The Consumer Duty was first proposed in May 2021 with the intention of setting higher expectations for the standard of care that firms provide consumers. It consists of a new over-arching consumer principle: 'a firm must act to deliver good outcomes for retail clients', together with three 'cross cutting rules' and four 'outcomes'.
This article is not an overview of the proposed regulations, or a 'to do' list. Rather, I believe it is helpful to highlight areas that financial services firms will need to manage when preparing to comply with the Consumer Duty.
The Consumer Duty is intended to represent a paradigm shift in how the FCA regulates the retail sector, part of the move to an outcomes-based approach. The FCA believes that many firms are reactive in response to regulatory requirements, with a ‘tick box’ approach. Instead, leaders must be proactive, asking themselves whether their products and services actually meet the needs of those they are sold to.
The wording of ‘all reasonable steps’ on the cross-cutting rules sets a very high bar to be met by firms. For context, the Senior Managers and Certification Regime requires managers to take ‘reasonable’ steps to fulfil their responsibilities.
For some firms, the Consumer Duty will be the continuation of the evolution of processes that they already have in place. However, for others, this will be more of a revolution and will require significant time and resource to implement.
Firms will have to consider every step of the customer journey throughout the product lifecycle, including design, communications, and customer service to assess any areas which may give rise to customer harm.
Internal governance processes will need to be reviewed and amended. Customer outcomes will need to be tracked and measured. Customer service processes may need to be re-thought, and firms should review their complaints handling processes to ensure issues and trends are identified and reported with product changes effected quickly if necessary.
From a resource perspective, there are several questions firms need to consider:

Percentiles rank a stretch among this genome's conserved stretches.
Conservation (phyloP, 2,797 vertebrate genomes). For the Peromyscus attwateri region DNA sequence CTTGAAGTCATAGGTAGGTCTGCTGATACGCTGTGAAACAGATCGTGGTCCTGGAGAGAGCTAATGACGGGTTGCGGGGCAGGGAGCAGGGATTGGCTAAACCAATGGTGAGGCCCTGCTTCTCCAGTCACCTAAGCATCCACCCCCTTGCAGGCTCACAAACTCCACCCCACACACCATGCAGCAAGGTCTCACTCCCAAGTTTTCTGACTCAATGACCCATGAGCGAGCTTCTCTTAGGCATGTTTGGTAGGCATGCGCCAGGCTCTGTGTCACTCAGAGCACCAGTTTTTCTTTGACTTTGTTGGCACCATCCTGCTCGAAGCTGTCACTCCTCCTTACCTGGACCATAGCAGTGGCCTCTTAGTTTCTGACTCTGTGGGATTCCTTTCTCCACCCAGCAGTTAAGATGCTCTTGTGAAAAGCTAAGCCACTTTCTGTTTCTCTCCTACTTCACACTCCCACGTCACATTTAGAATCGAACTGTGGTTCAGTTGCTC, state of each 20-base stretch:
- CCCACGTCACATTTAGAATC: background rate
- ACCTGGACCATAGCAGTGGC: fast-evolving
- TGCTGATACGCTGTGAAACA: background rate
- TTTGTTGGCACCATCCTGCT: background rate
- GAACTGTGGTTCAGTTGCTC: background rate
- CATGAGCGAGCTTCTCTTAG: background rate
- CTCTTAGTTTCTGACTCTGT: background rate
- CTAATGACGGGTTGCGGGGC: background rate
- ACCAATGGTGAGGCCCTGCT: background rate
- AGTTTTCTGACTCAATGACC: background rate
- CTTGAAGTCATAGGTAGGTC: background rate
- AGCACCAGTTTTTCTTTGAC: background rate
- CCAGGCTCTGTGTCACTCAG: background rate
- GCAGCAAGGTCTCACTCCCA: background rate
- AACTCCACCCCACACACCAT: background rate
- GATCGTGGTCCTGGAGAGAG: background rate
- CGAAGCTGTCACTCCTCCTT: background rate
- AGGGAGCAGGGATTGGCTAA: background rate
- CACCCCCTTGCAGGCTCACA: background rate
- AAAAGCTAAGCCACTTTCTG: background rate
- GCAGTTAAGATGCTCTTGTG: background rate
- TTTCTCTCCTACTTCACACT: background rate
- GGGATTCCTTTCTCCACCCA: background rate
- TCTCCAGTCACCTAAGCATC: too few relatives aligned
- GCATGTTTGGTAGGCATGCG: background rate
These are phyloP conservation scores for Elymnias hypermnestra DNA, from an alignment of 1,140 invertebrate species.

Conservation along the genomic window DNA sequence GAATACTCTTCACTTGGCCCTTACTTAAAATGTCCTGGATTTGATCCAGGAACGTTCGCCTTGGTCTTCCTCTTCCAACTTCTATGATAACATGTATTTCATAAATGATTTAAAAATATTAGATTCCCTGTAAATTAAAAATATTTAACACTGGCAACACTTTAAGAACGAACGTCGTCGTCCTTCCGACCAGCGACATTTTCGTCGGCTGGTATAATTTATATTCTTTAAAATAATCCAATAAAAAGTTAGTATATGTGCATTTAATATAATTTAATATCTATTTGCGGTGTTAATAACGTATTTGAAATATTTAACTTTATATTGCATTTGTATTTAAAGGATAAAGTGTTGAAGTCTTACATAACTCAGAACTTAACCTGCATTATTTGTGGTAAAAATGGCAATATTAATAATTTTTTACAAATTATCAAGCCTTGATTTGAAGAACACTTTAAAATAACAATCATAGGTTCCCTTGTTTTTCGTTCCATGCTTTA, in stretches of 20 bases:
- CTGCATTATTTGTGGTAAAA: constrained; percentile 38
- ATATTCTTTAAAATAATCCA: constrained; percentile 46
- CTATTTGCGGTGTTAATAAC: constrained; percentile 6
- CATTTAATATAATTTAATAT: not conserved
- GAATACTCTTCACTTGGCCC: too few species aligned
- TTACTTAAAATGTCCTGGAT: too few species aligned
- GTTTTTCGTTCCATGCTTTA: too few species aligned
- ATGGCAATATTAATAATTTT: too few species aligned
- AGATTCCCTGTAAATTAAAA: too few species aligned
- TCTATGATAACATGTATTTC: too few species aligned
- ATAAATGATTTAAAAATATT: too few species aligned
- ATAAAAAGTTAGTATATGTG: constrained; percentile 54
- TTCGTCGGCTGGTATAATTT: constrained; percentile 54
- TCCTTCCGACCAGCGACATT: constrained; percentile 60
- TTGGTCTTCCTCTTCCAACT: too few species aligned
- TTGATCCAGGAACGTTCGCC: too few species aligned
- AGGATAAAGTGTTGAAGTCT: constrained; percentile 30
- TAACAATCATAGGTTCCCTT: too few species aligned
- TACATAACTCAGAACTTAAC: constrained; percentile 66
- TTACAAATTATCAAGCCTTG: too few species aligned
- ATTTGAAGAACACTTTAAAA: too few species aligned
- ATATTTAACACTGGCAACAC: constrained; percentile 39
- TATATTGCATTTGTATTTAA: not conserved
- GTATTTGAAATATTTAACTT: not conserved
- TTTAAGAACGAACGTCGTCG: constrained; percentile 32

The FCA proposes that where a firm does not have a relationship with the end-consumer, but still able to influence the outcome, target market or performance of a product or service, it will still be bound by the Consumer Duty.
This obligation does add another layer of cost and complexity for firms who frequently rely on counterparties to provide products and services. All parties must agree on roles and responsibilities for applying the duty. Some counterparties may be less familiar with the TCF principles already in place, and therefore embedding appropriate processes may become onerous and costly.
Some of the requirements set by the outcomes in the Consumer Duty have the potential to impact profitability.
For example, outcome 3 states that customer service should meet consumers’ reasonable needs and expectations.
The FCA is concerned about examples of ‘sludge’ tactics where customer service processes hinder consumers from taking action that would benefit them, for example switching to a more appropriate product.
Complying with the duty would mean that firms need to make leaving, cancelling, or transferring out of a product as easy and frictionless as it is to buy. It's easy to imagine circumstances where some firms experience significant customer loss, and firms will need to carefully manage the impact on cash inflows and profitability.
Outcome 4 sets the expectation that the price of a product or service will need to reflect fair value.
Firms may need to consider introducing triggers linked to profitability or commission rates to assess whether that product is still delivering fair value for the customer:
The FCA had initially proposed to bring a private right of action (PROA) for breaches of the Consumer Duty. While a PROA exists for most FCA rules, this does not include the FCA principles. This would have enabled the FCA to impose an industry-wide redress scheme where there were breaches of the Consumer Duty or other Principles.
The proposed PROA was a polarising issue, with most consumer representatives strongly supporting it and most industry respondents warning against it. As a result of this feedback published on 7 December 2021, the FCA is no longer proposing to introduce a PROA, stating they believe that the existing redress framework is likely to be a more appropriate route for consumers to seek redress.
The FCA specifically highlights that they're working closely with the Financial Ombudsman to improve awareness of the redress system, and that ‘the Consumer Duty will provide a further opportunity to help consumers “know their rights”’. Will this lead to an increase in redress claims against firms? Will claims management companies (CMCs) turn their attention towards potential breaches of the Duty? CMCs are able to generate large numbers of claims in a very short time, as we have seen in the high-cost short term credit sector, which can lead to significant stress or distress.
Following the FCA's second consultation (CP21/36), final rules are expected by 29 July, with full implementation proposed by 30 April 2023. The FCA acknowledges that many firms are already delivering good outcomes for consumers. However others will require significant focus in order to meet the deadline. The path to compliance will require all firms to undertake detailed documentation of all decisions made together with recommended actions. Management should also give careful consideration to the increased costs involved with compliance and potential impact on profitability.